Russia poses no threat to NATO members - Hungarian FM

Hungarian Foreign Minister Peter Szijjarto. © Laszlo Balogh
Claims that Russia is preparing to invade one of its NATO-member neighbors run counter to reality, Hungary's foreign minister believes, despite what other states in the bloc think of the issue.

“I don't think it is a realistic assumption today that Russia would attack any NATO member state,” Reuters quoted Hungarian Foreign Minister Peter Szijjarto as saying in an interview with national news portal

READ MORE: Russia ready for constructive partnership with NATO, invites military experts for talks - MoD

“This is not how we feel about Russia. I don't think Russia would pose an existential threat to us,” Szijjarto said, adding that he respects that every alliance member’s individual perception of Russia could vary.

The NATO summit held in the Polish capital Warsaw in early July made public the fact that NATO perceives Russia to be a bigger threat than terrorist group Islamic State (IS, formerly ISIS/ISIL).

Although NATO officials offered assurances that the alliance is seeking dialogue with Russia, the deployment of American missile defense systems in Europe and additional forces near Russia’s borders have raised concerns in Moscow that what NATO really wants is escalation.

READ MORE: NATO missile defense goes live in Europe, isolating Russia not the goal – Stoltenberg

In late July, a US-based Atlantic Council think tank document titled ‘Arming for Deterrence’ outlined what NATO in general and Poland in particular should do to “counter a resurgent Russia.” The threat of such an attack is imminent, the report stated.

“Even if Moscow currently has no immediate intent to challenge NATO directly, this may unexpectedly change overnight and can be implemented with great speed, following already prepared plans. The capability to do so is, to a large extent, in place,” the report warned.

READ MORE: ‘If NATO encroaches on nuclear Russia, it will be punished’

Apart from buying more weapons, stationing NATO nuclear weapons on its territory and making military cooperation with the US even closer, the report suggested that Warsaw should choose targets for potential cyber offensive operations, “which could include the Moscow metro, the St. Petersburg power network, and Russian state-run media outlets such as RT.”

The document suggested that Poland “is not required to win the war, but it must be able to fight alongside the host-nation forces to buy NATO more time for reinforcement.”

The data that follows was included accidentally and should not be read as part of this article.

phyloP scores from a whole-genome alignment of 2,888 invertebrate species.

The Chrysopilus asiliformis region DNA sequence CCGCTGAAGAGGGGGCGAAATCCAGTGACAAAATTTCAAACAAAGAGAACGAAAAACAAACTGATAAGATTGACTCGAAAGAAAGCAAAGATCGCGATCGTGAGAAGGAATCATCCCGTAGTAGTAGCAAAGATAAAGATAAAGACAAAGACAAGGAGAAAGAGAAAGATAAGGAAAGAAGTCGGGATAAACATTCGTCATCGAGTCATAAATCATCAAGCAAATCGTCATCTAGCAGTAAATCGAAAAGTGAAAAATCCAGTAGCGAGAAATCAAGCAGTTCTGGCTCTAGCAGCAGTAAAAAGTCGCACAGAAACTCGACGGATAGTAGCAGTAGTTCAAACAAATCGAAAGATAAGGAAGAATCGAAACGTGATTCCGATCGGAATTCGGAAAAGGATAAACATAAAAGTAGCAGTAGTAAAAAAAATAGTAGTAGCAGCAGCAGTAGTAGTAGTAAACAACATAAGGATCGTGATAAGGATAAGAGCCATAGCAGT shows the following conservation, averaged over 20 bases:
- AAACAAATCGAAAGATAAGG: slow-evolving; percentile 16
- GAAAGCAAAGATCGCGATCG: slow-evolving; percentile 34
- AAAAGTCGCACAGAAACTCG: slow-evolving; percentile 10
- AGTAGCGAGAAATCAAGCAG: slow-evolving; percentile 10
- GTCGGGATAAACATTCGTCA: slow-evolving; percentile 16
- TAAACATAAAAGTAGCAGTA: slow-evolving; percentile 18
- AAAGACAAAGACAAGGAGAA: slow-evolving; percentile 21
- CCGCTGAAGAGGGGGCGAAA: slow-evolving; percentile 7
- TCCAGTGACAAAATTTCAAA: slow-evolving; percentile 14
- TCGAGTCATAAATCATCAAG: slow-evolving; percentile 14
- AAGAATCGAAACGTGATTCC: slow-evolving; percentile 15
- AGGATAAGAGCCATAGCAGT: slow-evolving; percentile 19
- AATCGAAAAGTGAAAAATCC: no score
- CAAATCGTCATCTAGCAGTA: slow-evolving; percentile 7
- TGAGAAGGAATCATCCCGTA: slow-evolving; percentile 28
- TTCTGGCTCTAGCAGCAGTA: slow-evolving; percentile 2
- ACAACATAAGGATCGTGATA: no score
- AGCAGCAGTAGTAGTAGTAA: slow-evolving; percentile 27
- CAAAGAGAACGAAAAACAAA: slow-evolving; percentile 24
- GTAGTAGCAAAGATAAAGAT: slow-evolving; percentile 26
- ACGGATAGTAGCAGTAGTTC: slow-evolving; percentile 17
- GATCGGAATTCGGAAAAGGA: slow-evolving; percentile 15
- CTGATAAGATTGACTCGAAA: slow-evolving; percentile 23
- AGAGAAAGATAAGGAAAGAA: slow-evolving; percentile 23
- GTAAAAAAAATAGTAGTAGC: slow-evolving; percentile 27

READ MORE: Poland must target Kaliningrad, Moscow Metro & RT to deter Russian invasion – think tank

Hungary, however, has lately been at odds with NATO's stance on Russia. In May, Foreign Minister Szijjarto said Budapest disagrees with the automatic extension of EU sanctions against Moscow, claiming that the decision to prolong them “was made behind the scenes.”

READ MORE: Hungary opposes automatic, ‘behind the scenes’ extension of EU sanctions against Russia

In mid-March, when Italian Foreign Minister Paolo Gentiloni made the point after a meeting with his EU counterparts in Brussels that his country "cannot take for granted any decision [on sanctions] at this stage," Hungary’s FM backed the stance.

“You cannot decide on sanctions by sweeping the issues under the carpet. We believe that the question of sanctions should be decided at the highest level. It cannot be automatic,” Szijjarto said.

Having visited Moscow in mid-February, Hungarian Prime Minister Viktor Orban criticized the EU’s attempts to isolate Moscow.

“We think that without cooperation with the Russians we cannot achieve our goals,” the Hungarian PM said, referring mainly to energy security.

READ MORE: ‘Strategic rift’: Hungary PM criticizes EU partners trying to isolate Moscow

In 2014, Moscow and Budapest signed a deal for Russia’s Rosatom nuclear company to build two new reactors with a combined capacity of 1,200 megawatts at Hungary’s only nuclear power plant, which currently has four reactors. The deal involves a €10 billion (US$11.2 billion) loan that Moscow offered to Budapest on condition that the money would pay for the equipment for the reactors.